Sunday, March 28, 2010

CCNP OSPF lab Portfolio

I finally finished up the EIGRP section and I'm now moving through some of the OSPF labs. Right now the labs are just going over basics but I have learned a few new things that I never thought about when it came to OSPF. When configuring loopbacks with IP addresses and using OSPF as your routing protocol, If their aren't any specific Router ID's (RID) set, OSPF will use the Loopback address as the RID.

For example if I configured the loopback 1 interface with the IP address, the router would use this as the RID as well. So when you run the show ip route command, it shows up as /32 instead of the /24 that you have actually configured on the lo1 interface. to circumvent this, you should type in the interface command ip ospf network point-to-point which tells the router to treat the loop back interface as routing destination rather than a routing ID.

Wednesday, March 24, 2010

Multicast Protocol Overview

Multicasting enables data to be sent over networks to a group of destinations in the most efficient way. The data is sent from the source as one stream; this single data stream travels through the network. Other network devices only replicate the data through the network if they have other members on their interfaces that are apart of this destination group.

Multicast groups are identified by Class D IP addresses, which are in the range from to Muticast uses the Internet Group Management Protocol (IGMP) and Cisco Group Management Protocol (CGMP) for determining which network devices require the multicast data stream. Protocol Independent Multicast (PIM) is used for determining the best way to route multicast traffic.

There are many differences between Multicast and Unicast packets. Unicast duplicates a packet for each reciever that it needs to send the data too (one copy for each reciver). Multicast sends one packet stream as mentioned previously, downstream routers replicate the packets only on links where receiving hosts exist. Multicast provides the following advantages over unicast:

  • Enhanced efficiency
  • Optimized Performance
  • Support for distributed applications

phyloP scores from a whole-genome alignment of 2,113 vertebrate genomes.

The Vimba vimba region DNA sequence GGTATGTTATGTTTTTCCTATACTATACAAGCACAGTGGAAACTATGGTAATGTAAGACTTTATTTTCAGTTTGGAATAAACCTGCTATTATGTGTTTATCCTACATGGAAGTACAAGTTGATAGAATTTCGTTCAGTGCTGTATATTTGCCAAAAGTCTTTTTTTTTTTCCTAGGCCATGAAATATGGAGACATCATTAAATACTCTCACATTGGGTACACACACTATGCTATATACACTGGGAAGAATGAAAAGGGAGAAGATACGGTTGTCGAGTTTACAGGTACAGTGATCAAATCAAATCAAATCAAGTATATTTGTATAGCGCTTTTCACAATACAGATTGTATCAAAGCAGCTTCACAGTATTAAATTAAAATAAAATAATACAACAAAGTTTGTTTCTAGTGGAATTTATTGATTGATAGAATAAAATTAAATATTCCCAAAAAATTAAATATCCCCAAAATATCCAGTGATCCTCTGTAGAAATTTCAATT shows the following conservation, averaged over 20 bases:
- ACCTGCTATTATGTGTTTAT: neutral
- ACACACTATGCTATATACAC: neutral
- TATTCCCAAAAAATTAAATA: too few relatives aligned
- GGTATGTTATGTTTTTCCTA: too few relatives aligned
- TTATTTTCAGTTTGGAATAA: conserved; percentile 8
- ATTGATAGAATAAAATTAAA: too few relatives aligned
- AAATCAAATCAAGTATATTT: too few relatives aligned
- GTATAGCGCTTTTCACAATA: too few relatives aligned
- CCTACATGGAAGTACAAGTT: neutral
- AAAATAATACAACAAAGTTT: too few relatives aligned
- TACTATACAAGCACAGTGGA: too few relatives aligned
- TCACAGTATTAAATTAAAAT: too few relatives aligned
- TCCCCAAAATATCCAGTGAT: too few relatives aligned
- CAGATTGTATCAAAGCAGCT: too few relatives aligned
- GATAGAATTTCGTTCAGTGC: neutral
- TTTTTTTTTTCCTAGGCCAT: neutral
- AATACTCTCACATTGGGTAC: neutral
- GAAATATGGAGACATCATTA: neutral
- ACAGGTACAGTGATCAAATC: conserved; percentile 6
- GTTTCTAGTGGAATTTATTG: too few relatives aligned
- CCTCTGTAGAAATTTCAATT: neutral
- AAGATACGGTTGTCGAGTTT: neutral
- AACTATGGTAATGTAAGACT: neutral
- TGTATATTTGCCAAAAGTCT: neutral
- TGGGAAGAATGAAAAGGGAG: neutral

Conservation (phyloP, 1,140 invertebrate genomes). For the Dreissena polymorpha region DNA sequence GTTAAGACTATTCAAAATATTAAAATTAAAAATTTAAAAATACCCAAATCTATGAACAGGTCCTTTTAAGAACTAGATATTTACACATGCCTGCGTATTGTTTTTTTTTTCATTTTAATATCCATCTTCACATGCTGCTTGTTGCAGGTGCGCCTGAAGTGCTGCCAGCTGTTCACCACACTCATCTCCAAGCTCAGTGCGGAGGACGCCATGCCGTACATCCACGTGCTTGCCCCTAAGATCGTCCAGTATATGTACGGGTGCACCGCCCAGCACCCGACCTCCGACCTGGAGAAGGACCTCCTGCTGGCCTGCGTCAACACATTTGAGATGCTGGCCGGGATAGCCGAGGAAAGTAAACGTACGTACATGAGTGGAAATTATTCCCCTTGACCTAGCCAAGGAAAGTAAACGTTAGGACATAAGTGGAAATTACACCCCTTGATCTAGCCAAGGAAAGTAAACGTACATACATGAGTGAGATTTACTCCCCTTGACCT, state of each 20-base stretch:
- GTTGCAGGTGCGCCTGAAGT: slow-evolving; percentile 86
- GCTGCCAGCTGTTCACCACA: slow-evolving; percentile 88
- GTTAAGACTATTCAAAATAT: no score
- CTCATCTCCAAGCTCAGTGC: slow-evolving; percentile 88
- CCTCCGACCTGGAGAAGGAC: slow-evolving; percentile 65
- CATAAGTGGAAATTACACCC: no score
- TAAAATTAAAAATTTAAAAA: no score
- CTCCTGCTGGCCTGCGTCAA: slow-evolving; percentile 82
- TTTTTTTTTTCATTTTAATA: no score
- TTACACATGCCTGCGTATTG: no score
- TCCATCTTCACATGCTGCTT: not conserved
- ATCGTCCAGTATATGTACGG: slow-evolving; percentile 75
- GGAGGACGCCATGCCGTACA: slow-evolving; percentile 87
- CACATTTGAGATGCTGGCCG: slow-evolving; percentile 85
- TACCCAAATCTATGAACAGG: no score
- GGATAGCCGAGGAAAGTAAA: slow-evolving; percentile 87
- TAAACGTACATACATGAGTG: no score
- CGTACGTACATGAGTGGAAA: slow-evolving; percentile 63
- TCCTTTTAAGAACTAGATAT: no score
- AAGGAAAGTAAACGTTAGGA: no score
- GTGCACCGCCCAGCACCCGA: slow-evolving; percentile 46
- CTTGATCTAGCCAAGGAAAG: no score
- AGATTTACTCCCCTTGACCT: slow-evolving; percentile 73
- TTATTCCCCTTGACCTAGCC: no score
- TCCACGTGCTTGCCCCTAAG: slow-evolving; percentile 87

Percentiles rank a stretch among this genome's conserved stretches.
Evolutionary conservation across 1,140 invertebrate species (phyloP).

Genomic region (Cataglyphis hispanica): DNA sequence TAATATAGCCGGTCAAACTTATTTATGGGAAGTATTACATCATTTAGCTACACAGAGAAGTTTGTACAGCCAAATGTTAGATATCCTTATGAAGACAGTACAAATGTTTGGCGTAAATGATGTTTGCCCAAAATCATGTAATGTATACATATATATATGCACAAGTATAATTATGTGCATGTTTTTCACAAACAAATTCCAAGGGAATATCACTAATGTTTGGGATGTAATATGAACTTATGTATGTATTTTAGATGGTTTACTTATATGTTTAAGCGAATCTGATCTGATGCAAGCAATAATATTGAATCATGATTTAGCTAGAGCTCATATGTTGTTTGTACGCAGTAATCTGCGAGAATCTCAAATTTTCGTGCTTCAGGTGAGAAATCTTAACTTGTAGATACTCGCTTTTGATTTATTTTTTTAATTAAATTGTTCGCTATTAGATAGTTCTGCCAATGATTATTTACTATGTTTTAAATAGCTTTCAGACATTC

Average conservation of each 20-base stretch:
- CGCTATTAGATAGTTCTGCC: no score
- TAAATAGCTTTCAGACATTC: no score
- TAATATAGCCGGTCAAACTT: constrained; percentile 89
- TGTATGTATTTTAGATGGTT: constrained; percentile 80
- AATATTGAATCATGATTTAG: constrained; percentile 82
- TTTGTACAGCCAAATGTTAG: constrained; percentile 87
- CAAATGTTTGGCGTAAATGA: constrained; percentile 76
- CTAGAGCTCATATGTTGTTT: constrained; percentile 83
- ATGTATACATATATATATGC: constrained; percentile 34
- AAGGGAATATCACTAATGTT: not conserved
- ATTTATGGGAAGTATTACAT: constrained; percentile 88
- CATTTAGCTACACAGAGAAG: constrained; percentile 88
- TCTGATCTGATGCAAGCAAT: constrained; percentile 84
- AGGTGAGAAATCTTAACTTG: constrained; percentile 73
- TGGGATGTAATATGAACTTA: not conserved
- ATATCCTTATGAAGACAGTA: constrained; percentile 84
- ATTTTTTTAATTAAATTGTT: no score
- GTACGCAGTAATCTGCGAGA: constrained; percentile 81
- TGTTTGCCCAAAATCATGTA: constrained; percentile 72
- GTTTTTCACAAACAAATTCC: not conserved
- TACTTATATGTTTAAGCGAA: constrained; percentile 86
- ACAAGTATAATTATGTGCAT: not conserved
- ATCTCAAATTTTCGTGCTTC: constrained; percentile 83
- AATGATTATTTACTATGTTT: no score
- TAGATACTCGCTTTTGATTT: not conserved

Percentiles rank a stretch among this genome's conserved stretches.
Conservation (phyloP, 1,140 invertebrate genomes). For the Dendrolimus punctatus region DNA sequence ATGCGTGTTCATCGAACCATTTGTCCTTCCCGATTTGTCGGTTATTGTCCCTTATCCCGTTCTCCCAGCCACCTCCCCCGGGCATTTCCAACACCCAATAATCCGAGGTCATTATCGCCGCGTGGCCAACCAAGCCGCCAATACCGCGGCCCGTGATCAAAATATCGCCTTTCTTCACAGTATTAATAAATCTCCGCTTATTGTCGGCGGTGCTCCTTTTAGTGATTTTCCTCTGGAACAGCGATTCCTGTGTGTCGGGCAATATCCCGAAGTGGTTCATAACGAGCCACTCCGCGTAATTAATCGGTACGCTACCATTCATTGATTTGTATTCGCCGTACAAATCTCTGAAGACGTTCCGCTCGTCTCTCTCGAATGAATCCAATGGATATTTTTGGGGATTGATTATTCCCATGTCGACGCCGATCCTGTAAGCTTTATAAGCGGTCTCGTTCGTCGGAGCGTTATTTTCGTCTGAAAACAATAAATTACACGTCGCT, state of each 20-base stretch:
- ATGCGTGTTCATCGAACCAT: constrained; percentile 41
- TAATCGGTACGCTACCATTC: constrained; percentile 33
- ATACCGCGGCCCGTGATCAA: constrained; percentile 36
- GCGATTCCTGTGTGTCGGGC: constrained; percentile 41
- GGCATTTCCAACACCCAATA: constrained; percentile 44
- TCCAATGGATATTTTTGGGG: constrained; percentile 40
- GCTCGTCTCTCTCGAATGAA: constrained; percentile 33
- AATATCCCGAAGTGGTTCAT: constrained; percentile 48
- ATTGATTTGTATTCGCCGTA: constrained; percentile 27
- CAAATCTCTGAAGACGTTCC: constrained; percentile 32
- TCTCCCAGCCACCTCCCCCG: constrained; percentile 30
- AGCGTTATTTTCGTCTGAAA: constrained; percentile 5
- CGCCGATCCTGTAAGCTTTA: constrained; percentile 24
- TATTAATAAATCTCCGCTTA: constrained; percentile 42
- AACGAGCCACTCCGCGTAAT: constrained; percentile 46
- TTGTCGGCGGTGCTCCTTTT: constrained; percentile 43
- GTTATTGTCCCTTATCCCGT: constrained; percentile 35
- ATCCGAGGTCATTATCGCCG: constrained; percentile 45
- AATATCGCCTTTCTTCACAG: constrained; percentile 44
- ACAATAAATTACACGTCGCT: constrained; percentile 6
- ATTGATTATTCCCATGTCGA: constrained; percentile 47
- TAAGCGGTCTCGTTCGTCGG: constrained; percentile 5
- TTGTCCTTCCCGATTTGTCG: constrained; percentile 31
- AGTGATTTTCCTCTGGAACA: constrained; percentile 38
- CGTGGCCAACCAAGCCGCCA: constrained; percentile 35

The disadvantage of multicast is that it uses UDP (User Datagram Protocol) as it's transport protocol. This means that packets are only sent on "best-effort" delivery and that packets aren't sent reliably. In order to cut down on unreliable packets, the multicast applications them selves may need to provide some sort of reliability mechanisms to prevent huge data lost. This could mean more processing power needed on the hosts them selves.

Shawn Moore invites you to follow my study progress at I also invite you to download my free CCNA eBook lab book at:

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Sunday, March 21, 2010

EIGRP Challenge Lab

I did my best to get through all of the tasks for the EIGRP Challenge Lab but I was unable to complete two tasks because I wasn't sure what they we really wanting me to do. The first was to filter a specific network from advertising out of a routers interface. The other task was to filter a network from entering a routers interface. I wasn't sure if I was just supposed summarize the network or create access-lists, route-maps, etc to deny the traffic. Besides that I managed to finish every other task successfully.

I had to change EIGRP settings such as manual summarization, change hello timers, and implement MD5 authentication which was all pretty straight forward. The weirdest task preventing EIGRP from sending multicast updates between the neighbors R1 and R2 (As shown above). I think I figured it out by entering the following command under my EIGRP AS 1

Router 1
router eigrp 1
neighbor s0/0

router eigrp 1
neighbor s0/0

If any one has any better suggestions on how to limit multicast addresses or if my method was completely wrong, please let me know haha!